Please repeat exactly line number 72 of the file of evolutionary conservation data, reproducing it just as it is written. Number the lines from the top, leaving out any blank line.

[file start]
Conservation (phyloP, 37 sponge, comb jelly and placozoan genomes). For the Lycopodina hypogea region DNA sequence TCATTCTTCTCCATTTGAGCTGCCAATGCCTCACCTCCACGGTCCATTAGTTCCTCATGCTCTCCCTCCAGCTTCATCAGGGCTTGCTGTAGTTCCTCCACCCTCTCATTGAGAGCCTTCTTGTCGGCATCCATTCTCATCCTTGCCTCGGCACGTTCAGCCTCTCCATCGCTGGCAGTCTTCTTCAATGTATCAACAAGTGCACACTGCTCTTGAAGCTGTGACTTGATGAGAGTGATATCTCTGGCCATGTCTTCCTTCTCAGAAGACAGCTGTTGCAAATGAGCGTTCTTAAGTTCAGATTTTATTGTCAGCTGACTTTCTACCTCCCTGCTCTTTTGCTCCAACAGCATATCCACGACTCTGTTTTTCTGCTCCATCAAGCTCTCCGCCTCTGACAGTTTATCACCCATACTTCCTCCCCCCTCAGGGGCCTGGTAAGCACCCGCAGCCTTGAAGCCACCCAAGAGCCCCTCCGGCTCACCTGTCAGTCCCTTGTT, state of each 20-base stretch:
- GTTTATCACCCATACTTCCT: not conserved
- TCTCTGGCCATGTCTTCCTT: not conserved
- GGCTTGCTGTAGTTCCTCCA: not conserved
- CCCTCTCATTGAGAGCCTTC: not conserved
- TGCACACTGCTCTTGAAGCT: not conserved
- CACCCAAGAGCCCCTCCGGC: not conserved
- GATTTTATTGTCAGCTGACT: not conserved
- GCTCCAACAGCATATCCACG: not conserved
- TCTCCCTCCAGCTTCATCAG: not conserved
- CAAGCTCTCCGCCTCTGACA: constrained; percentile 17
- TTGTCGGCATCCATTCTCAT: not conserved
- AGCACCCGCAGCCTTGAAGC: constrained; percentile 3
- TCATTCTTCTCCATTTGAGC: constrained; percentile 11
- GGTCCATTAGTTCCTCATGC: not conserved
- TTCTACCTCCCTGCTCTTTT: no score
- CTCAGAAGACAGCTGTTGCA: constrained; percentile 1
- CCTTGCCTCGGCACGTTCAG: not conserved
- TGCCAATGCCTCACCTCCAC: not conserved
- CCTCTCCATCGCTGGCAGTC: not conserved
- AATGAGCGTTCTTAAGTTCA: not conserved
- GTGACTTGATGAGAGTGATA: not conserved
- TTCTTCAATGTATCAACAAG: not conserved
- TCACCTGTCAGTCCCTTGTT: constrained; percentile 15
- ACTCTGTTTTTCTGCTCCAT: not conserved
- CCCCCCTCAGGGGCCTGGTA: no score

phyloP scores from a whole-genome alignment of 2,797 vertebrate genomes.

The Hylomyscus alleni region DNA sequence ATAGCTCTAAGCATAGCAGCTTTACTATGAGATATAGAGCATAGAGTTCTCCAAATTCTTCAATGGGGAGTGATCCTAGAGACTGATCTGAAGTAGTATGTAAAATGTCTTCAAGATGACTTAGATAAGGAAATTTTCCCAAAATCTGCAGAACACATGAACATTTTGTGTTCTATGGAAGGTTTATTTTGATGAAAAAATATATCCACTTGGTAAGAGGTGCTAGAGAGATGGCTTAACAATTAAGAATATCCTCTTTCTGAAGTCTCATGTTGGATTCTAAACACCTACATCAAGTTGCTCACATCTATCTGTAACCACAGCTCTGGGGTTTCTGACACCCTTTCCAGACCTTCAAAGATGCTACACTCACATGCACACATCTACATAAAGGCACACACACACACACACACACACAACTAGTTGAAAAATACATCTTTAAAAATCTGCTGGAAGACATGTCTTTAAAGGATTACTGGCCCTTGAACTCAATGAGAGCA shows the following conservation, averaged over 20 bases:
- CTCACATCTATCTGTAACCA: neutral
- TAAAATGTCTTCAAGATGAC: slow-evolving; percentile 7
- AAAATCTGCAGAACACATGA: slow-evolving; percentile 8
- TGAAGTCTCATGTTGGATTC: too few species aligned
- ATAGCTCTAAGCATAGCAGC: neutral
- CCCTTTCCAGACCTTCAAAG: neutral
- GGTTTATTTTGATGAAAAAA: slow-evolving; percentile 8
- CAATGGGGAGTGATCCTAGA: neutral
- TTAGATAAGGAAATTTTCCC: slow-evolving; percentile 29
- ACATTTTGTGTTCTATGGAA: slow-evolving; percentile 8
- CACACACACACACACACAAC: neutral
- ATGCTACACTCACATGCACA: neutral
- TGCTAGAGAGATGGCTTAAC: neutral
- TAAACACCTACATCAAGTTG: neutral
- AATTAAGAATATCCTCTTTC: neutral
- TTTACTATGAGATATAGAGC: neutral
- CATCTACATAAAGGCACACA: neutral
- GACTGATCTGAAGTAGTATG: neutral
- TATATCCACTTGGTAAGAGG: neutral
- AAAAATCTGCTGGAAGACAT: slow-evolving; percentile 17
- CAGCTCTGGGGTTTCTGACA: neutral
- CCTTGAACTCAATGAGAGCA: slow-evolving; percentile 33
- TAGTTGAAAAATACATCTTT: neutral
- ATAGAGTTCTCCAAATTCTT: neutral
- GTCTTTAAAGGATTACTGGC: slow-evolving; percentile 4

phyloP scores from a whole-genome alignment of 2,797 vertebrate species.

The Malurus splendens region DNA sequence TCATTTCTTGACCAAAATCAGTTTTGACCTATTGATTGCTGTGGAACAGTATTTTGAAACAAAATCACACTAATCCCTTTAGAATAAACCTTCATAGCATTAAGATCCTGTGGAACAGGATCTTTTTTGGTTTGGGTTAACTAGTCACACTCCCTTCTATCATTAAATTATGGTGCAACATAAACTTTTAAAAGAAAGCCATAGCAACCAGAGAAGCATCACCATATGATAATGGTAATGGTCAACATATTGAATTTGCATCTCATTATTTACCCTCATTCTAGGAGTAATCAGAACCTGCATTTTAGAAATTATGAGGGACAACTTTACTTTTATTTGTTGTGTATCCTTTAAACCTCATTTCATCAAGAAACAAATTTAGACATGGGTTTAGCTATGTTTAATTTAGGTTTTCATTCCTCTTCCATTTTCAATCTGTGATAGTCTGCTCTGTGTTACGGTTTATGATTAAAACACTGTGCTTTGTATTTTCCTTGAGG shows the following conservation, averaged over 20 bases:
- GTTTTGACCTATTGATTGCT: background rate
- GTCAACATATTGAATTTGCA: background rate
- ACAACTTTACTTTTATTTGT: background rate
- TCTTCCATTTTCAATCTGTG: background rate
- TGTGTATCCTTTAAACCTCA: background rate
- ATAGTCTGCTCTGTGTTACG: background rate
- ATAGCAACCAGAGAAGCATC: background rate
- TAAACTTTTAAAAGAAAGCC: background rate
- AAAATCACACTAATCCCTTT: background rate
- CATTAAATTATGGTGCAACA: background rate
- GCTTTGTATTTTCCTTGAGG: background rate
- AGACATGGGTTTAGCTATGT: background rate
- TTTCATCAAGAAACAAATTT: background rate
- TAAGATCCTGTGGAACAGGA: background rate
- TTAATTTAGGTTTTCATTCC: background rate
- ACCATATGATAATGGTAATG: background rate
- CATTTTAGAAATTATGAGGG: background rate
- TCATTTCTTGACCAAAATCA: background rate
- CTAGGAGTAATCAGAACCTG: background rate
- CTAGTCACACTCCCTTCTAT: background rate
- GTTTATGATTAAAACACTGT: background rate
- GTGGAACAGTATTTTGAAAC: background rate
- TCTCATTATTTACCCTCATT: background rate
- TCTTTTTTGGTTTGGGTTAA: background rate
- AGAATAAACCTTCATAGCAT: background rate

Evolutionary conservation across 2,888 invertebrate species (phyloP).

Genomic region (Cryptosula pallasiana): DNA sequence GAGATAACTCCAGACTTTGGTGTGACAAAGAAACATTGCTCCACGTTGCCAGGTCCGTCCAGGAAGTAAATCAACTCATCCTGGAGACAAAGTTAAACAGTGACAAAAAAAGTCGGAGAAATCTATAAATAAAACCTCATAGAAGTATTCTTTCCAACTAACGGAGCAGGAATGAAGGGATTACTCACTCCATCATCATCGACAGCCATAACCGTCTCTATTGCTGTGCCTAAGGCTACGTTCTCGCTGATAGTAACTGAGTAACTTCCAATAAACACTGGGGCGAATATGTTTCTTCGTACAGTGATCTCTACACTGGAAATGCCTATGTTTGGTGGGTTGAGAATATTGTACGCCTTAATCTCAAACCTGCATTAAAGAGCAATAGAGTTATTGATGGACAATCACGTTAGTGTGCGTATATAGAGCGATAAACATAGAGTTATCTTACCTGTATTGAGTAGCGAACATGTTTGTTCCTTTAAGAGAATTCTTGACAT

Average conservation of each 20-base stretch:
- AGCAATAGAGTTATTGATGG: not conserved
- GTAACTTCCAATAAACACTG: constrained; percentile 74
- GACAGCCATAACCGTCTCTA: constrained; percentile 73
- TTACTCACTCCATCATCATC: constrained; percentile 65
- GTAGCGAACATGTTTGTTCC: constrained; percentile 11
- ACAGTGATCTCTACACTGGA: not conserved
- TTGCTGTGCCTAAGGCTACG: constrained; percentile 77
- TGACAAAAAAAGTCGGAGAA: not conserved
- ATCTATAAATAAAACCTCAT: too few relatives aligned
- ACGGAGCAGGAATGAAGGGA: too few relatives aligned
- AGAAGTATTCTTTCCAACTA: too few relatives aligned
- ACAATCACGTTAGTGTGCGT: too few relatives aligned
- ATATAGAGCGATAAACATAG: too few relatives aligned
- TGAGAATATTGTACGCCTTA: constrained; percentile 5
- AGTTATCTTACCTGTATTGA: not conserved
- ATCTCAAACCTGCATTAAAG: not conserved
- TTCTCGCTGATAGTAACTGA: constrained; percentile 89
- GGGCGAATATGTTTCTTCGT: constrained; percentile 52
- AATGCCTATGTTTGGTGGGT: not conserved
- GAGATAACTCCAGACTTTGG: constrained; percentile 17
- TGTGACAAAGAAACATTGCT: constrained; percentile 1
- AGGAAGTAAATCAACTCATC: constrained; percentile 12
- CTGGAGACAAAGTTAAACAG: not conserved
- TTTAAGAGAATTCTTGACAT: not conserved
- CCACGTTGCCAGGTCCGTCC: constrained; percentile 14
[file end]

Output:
- CATTTTAGAAATTATGAGGG: background rate